Dr K Kranthi Kumar Reddy "Water, water everywhere, only if we share" is the official slogan of World Water Day. March 22, 2013 is the 20th anniversary of World Water Day. The United Nations General Assembly declared 2013 as the International Year of Water Cooperation. Today we have another opportunity to raise awareness of people around the world who do not have access to clean water. Global water supplies face mounting pressures from increasing population, global warming, and a troubled agri-food system. Although the earth has 1.4 billion cubic kilometers of water, only 0.001 percent of that is accessible for human consumption. NASA's satellite pictures depict a gloomy picture: Blues and greens replaced by yellows and reds indicating depleting water resources and desertification. Increasing specter of droughts in most parts of the globe and the urgency for action to safeguard water resources is clear. A new anxiety has emerged in recent years relating to groundwater. Modern pumps installed in the name of progress have unfortunately succeeded in withdrawing water at an unsustainable rate, thereby causing thousands of wells to run dry and consequently causing suffering for many. In many parts of the country aquifers are getting depleted or contaminated. In times of drought, we tend to drill for water by digging bore wells. But the Earth has a finite supply. A The World Bank estimated the potential water market at $1trillion. While drought and desertification are intensifying around the world, corporations are aggressively converting water into bottled profits. Privatization of water has resulted in profits for corporations while increasing the economic burden on the poor. The water wars of the 21st century may surpass the oil wars of the 20th century. We often talk of a world of nuclear haves and have-nots, but a world of water haves and have-nots could fast become a dangerous reality. Water has come to play a key role in politics. In the last 50 years, there have been 37 incidents of acute conflict over water globally. During the same period, 295 international water agreements were negotiated and signed. In India, inter-State river-water disputes are in fact the most visible manifestation of water politics. In recent times we have seen the dispute over the sharing of Cauvery waters between Tamil Nadu and Karnataka, the Almatti dispute between Andhra Pradesh and Karnataka, and the dispute between Kerala and Tamil Nadu over the Mullapperiyar dam. Global population has gone from 4 billion in 1975 to around 7 billion today. The UN projects the global population to hit 9 billion by 2050. Meanwhile, as India, China, and Africa continue to add millions to their middle classes, global demand for all kinds of food and water is bound to increase. According to the WHO, more than 780 million people lack access to clean water. More than 3 million people die every year from this shortage. Studies also indicate about 1.5 million children under the age of five die each year and 443 million school days are lost because of water- and sanitation-related diseases. A WHO and UNICEF study found some 24,000 children in developing countries were dying each day from preventable causes like diarrhea resulting from polluted water. This means that a child dies every three-and-a-half seconds. By 2025 the demand for fresh water is expected to rise by over 50% more than the amount of water that is currently available. MNCs recognize these trends and are trying to monopolize water supplies around the world. Monsanto, Bechtel, and other multinationals are seeking control of world water supplies. The World Bank recently adopted a policy of water privatization and full-cost water pricing. The World Bank's policy of privatizing the world's water supply conveniently coincides with the United Nations Agenda 21. Agenda 21 is actively promoting privatization for the world's water supplies through a "water for profit" scheme. It advocates delegation of water resources management to local authorities, private enterprises and communities. There are instances where the UN's financial partner, the World Bank, insisted on privatization of water as a precondition for debt relief, as in the case of Bolivia.In order to meet all urban, agricultural, and ecological needs for water, it is crucial to develop innovative water-saving systems for the future of food production. It takes roughly 3,000 liters of water to meet one person's daily dietary needs, or roughly 1 liter per calorie. The amount of water needed to produce one kilogram of red meat averages to 24,000 liters of water. Diversion to vegetarian diets can no doubt help conserve water resources. We need to consider large-scale desalinization where the United Arab Emirates and Saudi Arabia are world leaders.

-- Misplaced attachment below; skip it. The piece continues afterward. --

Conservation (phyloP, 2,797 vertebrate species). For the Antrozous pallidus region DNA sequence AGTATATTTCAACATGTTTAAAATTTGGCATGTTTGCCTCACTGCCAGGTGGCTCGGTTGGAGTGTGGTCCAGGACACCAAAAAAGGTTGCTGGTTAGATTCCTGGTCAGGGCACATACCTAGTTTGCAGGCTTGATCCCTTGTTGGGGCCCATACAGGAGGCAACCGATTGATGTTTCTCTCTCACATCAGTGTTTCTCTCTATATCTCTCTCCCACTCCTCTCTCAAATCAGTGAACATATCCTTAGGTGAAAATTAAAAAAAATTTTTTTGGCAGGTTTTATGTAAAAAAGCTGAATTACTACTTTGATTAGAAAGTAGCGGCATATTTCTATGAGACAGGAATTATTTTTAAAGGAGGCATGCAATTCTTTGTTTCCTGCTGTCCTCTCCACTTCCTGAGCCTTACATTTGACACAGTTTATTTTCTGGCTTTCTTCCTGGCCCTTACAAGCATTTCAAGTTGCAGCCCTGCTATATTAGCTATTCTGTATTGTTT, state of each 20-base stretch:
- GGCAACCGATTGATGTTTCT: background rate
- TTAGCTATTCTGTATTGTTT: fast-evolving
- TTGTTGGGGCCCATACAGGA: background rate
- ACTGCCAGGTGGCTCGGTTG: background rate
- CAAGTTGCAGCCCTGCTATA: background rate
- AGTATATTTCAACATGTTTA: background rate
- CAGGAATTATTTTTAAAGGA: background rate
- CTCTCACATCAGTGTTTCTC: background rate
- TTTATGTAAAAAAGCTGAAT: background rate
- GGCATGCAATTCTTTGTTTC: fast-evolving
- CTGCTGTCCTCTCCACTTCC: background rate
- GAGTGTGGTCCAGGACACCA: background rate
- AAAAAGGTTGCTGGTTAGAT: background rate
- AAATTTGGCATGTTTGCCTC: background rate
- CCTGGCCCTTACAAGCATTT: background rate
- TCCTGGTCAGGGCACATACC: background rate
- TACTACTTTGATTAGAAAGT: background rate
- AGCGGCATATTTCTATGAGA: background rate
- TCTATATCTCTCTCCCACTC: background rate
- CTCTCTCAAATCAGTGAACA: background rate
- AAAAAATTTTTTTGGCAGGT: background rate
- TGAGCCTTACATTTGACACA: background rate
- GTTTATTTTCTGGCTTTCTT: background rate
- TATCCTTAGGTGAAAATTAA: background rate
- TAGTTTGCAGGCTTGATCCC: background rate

In recent times we have
seen the dispute over the sharing of Cauvery waters between Tamil Nadu and Karnataka, the Almatti dispute between Andhra Pradesh and Karnataka, and the dispute between Kerala and Tamil Nadu over the Mullapperiyar dam Irrigation is currently responsible for 70 percent of the world's water withdrawals; yet an astonishing 60 percent of irrigated water is wasted. The availability of irrigation water led to adoption of water-intensive cropping patterns, as in the case of paddy in Punjab where it was unknown earlier. To overcome water scarcity, farmers need to increase water-use efficiency in agriculture by diversifying farms by planting trees, cover crops and intercropping to help keep nutrients and water in the soil, protecting plants from drought and making sure that every drop of water delivered by rainfall or irrigation can be utilized. Drip irrigation can save 40 percent of water, carrying water directly to the plants' roots. Remote controlled irrigation systems that allow farmers to use mobile phones to turn their irrigation systems on and off help reduce the amount of water and electricity wasted on watering fields that are already saturated. A village in Bihar set a world record for rice produced in a single hectare by adopting SRI system, a process which saves water. The yield of wet paddy has been recorded at 22.4 tonnes per hectare and that of dry paddy at 20.16 tonnes. We need to fund research into more effective cropping systems. Alternative community-based strategies in water management have to be evolved. Resistance to corporate maneuvers to convert this life-sustaining resource into profits has to be recognised. The right to water requires that water is available, accessible, safe, acceptable and affordable for all without discrimination. OPINION